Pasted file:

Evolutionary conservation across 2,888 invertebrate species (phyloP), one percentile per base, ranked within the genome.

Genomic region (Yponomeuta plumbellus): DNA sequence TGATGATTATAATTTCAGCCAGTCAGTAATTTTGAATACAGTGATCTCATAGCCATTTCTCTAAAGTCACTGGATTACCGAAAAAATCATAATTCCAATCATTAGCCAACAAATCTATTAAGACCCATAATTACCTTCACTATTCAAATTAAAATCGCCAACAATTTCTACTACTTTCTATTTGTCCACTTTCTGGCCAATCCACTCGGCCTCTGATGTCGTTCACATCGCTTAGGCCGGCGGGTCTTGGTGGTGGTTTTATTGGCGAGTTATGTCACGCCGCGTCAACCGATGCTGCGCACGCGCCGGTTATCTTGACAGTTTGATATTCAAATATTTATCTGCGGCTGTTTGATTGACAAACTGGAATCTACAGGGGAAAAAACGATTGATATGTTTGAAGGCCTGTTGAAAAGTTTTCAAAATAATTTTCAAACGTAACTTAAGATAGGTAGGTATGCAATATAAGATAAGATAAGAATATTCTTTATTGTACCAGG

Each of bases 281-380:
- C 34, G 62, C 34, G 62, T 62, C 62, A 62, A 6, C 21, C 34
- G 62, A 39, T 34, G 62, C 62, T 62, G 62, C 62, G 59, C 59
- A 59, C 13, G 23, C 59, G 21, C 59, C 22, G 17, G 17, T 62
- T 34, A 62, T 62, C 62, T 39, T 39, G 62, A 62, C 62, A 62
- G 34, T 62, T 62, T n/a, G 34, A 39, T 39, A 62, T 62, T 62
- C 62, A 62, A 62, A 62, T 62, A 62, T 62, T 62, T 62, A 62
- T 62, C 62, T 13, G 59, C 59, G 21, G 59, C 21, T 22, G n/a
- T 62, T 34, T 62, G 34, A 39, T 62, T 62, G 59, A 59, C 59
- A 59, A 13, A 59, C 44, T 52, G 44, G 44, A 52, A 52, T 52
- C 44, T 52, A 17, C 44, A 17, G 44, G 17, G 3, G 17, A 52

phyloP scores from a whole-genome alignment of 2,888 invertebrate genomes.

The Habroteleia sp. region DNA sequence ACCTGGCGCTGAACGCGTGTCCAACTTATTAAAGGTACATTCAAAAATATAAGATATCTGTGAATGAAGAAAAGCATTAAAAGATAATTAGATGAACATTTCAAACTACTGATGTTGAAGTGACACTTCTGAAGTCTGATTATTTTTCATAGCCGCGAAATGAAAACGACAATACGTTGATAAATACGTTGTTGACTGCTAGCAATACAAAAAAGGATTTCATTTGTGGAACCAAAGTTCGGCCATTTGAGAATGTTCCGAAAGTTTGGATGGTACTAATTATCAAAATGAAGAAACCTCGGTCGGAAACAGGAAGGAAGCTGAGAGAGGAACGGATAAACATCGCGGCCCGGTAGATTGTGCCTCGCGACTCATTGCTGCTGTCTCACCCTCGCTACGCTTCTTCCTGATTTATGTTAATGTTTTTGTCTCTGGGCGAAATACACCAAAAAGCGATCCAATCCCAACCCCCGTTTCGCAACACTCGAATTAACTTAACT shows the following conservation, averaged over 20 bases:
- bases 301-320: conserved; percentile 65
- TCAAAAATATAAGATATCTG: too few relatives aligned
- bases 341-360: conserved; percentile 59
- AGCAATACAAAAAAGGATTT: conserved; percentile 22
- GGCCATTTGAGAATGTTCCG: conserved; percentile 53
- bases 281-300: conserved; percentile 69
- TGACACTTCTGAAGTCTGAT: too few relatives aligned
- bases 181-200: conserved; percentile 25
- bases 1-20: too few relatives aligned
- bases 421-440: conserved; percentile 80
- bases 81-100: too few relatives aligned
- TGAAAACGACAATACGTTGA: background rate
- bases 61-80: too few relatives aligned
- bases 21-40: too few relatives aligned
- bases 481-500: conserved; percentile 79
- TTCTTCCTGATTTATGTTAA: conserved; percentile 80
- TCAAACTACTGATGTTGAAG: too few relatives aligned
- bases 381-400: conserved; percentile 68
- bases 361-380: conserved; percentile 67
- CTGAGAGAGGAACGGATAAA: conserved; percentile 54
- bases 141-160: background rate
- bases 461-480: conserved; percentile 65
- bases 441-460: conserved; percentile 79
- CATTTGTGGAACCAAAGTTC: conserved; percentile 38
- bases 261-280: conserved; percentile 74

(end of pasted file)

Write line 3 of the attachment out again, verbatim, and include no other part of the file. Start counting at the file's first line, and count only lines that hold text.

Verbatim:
Each of bases 281-380: